Peru's president reshuffles cabinet again amid political crisis

FILE PHOTO: New legal battle as Peru's attorney general challenges President Pedro Castillo

By Marco Aquino and Marcelo Rochabrun

LIMA (Reuters) -Peruvian President Pedro Castillo announced an updated cabinet on Friday, including leadership changes to six ministries, as his embattled administration engages in wide-ranging conflicts with its political opposition.

Among the new members of the leftist president's 18-member cabinet is Oliverio Muñoz, appointed as energy and mining minister for the major copper-producing nation.

Castillo also reappointed Finance Minister Kurt Burneo.

The shakeup follows Castillo's decision earlier on Friday to name Betssy Chavez, a close ally, as his new prime minister in an escalating political drama over the makeup of his cabinet and a possible no confidence vote.

Peruvian opposition lawmakers have said that President Castillo's appointment of a new prime minister was part of a maneuver to dissolve the legislature, after he suggested Congress had fired his previous prime minister even though a vote was never held on a dismissal.

Peru is mired in a long-standing clash between its independent state powers, which deepened on Thursday on Castillo's decision to reshuffle his cabinet after Congress rejected his request for a confidence vote, claiming legal requirements for the vote were not met.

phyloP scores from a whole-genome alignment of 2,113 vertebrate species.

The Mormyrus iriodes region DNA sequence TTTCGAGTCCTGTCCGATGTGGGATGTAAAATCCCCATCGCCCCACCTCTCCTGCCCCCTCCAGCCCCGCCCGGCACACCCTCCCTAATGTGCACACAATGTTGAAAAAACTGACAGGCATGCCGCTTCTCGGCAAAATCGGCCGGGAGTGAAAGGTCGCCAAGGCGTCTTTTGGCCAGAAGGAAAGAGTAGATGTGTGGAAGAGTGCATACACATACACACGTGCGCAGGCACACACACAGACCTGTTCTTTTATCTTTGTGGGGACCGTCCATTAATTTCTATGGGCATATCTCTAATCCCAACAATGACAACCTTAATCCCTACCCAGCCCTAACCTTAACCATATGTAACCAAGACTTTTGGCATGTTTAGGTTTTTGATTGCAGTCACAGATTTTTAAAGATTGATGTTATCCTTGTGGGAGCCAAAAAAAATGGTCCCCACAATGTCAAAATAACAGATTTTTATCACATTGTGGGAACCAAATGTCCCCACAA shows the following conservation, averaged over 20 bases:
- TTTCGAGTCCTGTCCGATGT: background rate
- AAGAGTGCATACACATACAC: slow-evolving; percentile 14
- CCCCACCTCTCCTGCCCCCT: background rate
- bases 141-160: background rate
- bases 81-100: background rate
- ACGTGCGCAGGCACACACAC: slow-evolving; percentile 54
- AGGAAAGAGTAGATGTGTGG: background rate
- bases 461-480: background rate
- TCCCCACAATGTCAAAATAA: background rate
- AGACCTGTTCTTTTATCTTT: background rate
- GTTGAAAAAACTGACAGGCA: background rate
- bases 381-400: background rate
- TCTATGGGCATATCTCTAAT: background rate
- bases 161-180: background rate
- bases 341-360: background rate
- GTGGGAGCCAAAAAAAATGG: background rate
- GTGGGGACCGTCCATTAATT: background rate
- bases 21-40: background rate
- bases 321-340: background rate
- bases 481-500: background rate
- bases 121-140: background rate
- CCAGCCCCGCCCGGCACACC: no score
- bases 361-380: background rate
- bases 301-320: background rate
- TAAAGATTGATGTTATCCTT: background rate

"There is an executive coup under way to shut down Congress," conservative lawmaker Carlos Anderson told Reuters.

The confidence vote request was meant to pressure Congress with high-stakes consequences including firing the cabinet and dissolving parliament.

Since taking office last year, Castillo has overseen unprecedented turnover among his ministers, cycling through multiple cabinets.

Castillo said denying the confidence vote request was similar to Congress holding a no confidence vote and accepted his prime minister's resignation on Thursday.

Castillo has previously said the legislature and the attorney general have sought to carry out coups against him through impeachment attempts and criminal investigations.

According to the Constitution, if Congress issues a vote of no confidence, the entire Cabinet should resign. If Congress then issues a second no confidence vote, the president is entitled to dissolve parliament and call for legislative elections.

"It is what the President is openly seeking," legislator and retired military officer Roberto Chiabra, of the conservative Alliance for Progress party, told Reuters.

Outgoing Prime Minister Anibal Torres has denied that the confidence vote request was intended to shut down Congress.

Castillo has survived two impeachment attempts and right-wing opposition legislators are seeking support for a new impeachment trial against him, although they have acknowledged they do not have sufficient votes.

In 2019, centrist President Martin Vizcarra dissolved Congress after two votes of no confidence during an intense spat with the opposition. The following year, a new Congress ousted Vizcarra amid allegations of corruption.

(Reporting by Marco Aquino and Marcelo Rochabrun; Writing by Steven Grattan; Editing by Josie Kao and Edmund Klamann)